Well the trap with the PS is obvious…of the tens of thousands of people that try to live rich 99,9% of them die poor, and die, much sooner and much more brutally than they would if they lived poor(which acording to the author is inevitable, also a classic reduction to the absurd), becoming sicarios, drug dealers(most of them earn crap only the guys on top get a lot of money). But that’s the trap these powerfull druglords like, a fresh new batch of uneducated grunts that think they will be rich and accept really poor “working conditions”. It’s the classic piramid scam that will always attract people that dont understand economics.

    That being said…great article!

  • 21. ToNYC  |  January 22nd, 2010 at 3:26 am

    Economics 101: Supply and Demand.
    Personalities are neither Supply nor Demand. The Ocean will still reach the shore. One or more sharks removed from the Ocean doesn’t make swimming with blood in the water any safer. Why all the drama? King Canute redux.

  • 22. Jason  |  February 17th, 2010 at 4:01 pm

    Well said John, not sure about the details but this article went from a really interesting read to making the writer look like a fucking ignorant romantascist who thinks hes just one of the hombres. and if u are, read below..

    they kill their families and u honor them..

    And you glorify this piece of shit human being while ignoring the one Marine who was killed in the shootout, whose name was released afterward, and whose family was murdered by a hit squad mere hours after his burial. Fuck you. This is the type of person–scum who kills normal Mexican citizens–that Arturo Beltran Leyva was.

    Furthermore, thanks for narrowing the options down for the average Mexican citizen for us: either starvation or trying to become a millionaire by killing people and trafficking drugs, like Arturo Beltran Leyva. That you make no mention of any of the middle options makes me wonder if you even fucking live in Mexico.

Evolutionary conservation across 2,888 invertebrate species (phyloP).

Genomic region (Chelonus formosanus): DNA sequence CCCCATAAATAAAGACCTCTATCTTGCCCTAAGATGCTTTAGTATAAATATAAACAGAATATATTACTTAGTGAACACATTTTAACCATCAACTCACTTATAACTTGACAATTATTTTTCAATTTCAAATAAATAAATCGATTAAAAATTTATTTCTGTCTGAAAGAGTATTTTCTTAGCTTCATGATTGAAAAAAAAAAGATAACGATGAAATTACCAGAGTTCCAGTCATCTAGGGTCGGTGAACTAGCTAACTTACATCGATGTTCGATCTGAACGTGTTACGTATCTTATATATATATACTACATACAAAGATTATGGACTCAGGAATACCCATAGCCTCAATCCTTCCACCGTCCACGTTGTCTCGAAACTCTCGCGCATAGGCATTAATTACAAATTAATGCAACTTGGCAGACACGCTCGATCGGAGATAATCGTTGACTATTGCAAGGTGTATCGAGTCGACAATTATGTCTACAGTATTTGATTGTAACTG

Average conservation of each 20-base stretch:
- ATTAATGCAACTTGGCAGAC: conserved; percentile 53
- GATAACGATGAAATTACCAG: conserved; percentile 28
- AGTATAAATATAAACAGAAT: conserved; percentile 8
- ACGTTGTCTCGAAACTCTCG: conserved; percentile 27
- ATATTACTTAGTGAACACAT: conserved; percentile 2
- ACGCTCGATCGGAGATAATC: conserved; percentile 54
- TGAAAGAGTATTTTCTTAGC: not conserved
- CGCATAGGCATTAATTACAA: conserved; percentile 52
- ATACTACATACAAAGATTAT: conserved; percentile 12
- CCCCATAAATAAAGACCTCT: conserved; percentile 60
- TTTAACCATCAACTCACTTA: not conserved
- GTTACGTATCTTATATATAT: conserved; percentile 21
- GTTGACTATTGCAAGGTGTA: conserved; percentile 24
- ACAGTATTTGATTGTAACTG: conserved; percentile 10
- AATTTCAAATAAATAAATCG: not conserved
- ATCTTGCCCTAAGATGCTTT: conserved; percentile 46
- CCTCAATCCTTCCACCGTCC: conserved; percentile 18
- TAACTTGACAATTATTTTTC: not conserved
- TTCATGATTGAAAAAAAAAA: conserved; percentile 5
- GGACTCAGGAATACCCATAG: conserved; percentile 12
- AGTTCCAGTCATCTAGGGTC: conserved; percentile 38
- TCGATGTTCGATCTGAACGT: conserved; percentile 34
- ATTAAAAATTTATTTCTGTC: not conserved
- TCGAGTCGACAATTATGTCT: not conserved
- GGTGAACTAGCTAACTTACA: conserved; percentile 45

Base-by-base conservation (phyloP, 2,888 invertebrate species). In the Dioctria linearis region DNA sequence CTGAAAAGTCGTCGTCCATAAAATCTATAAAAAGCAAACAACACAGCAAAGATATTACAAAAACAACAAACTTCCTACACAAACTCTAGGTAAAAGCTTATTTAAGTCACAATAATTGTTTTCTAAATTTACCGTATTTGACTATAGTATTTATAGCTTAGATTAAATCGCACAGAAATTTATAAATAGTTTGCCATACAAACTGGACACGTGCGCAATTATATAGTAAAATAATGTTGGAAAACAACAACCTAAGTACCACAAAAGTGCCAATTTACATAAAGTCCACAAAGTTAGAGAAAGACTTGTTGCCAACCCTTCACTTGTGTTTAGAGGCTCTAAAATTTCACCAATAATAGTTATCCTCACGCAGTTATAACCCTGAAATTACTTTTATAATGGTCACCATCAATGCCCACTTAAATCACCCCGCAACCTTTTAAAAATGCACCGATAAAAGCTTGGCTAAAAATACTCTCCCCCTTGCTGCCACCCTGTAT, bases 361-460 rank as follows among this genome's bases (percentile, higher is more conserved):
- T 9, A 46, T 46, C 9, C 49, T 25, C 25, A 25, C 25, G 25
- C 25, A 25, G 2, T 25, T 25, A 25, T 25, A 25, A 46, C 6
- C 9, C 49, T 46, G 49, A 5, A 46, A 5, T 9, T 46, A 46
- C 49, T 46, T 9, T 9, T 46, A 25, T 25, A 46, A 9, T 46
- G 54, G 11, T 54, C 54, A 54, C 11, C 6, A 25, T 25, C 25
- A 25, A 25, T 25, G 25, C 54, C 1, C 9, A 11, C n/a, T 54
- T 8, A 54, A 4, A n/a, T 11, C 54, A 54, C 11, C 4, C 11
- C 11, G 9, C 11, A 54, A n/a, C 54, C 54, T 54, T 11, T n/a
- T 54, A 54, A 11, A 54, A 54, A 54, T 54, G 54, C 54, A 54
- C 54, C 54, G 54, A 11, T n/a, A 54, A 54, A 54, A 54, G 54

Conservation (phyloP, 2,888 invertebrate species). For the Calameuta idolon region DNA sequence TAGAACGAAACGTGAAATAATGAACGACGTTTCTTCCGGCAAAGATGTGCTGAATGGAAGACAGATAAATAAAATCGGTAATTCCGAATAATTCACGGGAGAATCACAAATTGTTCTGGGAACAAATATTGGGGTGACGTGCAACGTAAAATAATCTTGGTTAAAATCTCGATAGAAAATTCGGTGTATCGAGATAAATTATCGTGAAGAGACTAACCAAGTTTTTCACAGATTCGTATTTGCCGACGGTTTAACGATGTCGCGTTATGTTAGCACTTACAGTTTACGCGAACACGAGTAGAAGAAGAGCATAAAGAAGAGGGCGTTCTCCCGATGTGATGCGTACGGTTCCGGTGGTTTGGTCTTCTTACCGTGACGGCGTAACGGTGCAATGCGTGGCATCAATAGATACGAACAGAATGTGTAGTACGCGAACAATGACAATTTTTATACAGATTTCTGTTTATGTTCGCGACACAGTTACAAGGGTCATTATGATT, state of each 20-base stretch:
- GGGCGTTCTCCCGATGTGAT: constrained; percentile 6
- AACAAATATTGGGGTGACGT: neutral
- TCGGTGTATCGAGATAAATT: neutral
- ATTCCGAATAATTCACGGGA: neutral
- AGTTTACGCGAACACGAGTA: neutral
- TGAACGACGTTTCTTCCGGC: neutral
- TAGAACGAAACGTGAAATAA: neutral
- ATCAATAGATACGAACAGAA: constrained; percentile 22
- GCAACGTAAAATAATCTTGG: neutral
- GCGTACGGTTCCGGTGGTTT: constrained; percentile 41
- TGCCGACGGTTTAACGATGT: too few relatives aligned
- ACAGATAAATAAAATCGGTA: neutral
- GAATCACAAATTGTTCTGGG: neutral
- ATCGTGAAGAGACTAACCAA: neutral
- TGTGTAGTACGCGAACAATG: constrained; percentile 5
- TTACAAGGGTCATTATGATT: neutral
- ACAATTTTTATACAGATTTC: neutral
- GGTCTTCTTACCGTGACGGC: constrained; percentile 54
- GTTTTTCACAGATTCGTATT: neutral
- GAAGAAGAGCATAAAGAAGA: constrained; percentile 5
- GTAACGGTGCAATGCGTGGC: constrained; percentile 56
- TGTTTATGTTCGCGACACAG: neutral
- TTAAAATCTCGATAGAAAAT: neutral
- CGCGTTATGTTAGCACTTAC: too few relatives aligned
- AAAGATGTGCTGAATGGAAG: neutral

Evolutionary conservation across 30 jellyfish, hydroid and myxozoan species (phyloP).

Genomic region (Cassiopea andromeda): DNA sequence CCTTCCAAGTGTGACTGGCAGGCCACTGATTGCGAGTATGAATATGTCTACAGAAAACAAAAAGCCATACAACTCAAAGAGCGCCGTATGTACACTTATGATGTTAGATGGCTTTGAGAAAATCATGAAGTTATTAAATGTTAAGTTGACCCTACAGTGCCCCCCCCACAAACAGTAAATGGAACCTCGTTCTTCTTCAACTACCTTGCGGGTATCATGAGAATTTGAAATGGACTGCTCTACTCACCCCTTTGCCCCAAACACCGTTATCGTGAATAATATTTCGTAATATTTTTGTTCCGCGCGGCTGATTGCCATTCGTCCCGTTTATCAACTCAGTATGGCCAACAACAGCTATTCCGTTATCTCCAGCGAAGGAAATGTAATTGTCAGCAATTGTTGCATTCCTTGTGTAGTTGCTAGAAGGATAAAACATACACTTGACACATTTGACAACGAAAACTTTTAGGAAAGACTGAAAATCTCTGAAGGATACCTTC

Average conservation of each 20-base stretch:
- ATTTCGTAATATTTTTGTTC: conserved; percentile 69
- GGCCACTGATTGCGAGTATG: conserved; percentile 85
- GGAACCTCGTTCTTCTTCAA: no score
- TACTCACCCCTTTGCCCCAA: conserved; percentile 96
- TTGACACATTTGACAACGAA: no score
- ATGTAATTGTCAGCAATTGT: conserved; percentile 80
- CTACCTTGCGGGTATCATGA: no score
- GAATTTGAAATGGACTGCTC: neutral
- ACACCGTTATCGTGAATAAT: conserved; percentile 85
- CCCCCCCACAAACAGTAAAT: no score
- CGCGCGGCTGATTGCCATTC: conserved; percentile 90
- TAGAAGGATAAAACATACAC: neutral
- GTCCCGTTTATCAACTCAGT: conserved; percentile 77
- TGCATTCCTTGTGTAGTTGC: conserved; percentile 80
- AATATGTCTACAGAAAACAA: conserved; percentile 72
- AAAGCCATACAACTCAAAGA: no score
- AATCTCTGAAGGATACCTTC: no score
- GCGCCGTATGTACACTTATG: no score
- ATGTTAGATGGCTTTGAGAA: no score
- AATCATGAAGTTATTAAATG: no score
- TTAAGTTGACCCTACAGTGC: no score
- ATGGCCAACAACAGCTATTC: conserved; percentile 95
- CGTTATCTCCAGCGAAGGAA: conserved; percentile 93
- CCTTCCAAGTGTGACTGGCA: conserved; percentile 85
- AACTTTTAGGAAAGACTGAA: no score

It’s not a fucking video game or Hollywood movie for you to write about on your counter-culture website after you smoke some pot–it’s real and the people who have been murdered are real. Pull your head out of your ass.

  • 23. Jorge  |  March 4th, 2010 at 11:11 am

    I totatally agree with John, this sort of idolizing of drug dealers is the same that brings mentality that gives more meat for the cartels to recruit, as if a life of murder and crime makes you a better person. Fuck that.

  • 24. selfhatingbean  |  March 6th, 2010 at 11:44 pm

    i think this pretty much sums the failed drug war nicely, the hypocrisy of American capitalism, the personality of cult, and the fact that Americans, or humans in general love their drugs!

  • 25. yorkiedad  |  July 20th, 2010 at 4:04 pm

    Sort of reminds one of Don Pablo Escobar of the Medellin Cartel. Wonder who was nastier, Don Arturo or Don Pablo? Their deaths are also sort of similar.

    Lets have a vote: who killed more people, Don Pablo or Don Arturo? And why do you think your choice killed more people?

  • 26. Amparo  |  July 20th, 2010 at 4:10 pm

    I vote for Pablo Escobar. Don’t forget the Avianca airliner that he had blown up because he though presidential candidate César Gaviria was on it. I don’t believe Arturo Beltán-Leyva ever had an airliner blown up. Also, Pablo Escobar had more money and was more colorful than Arturo Beltrán-Leyva.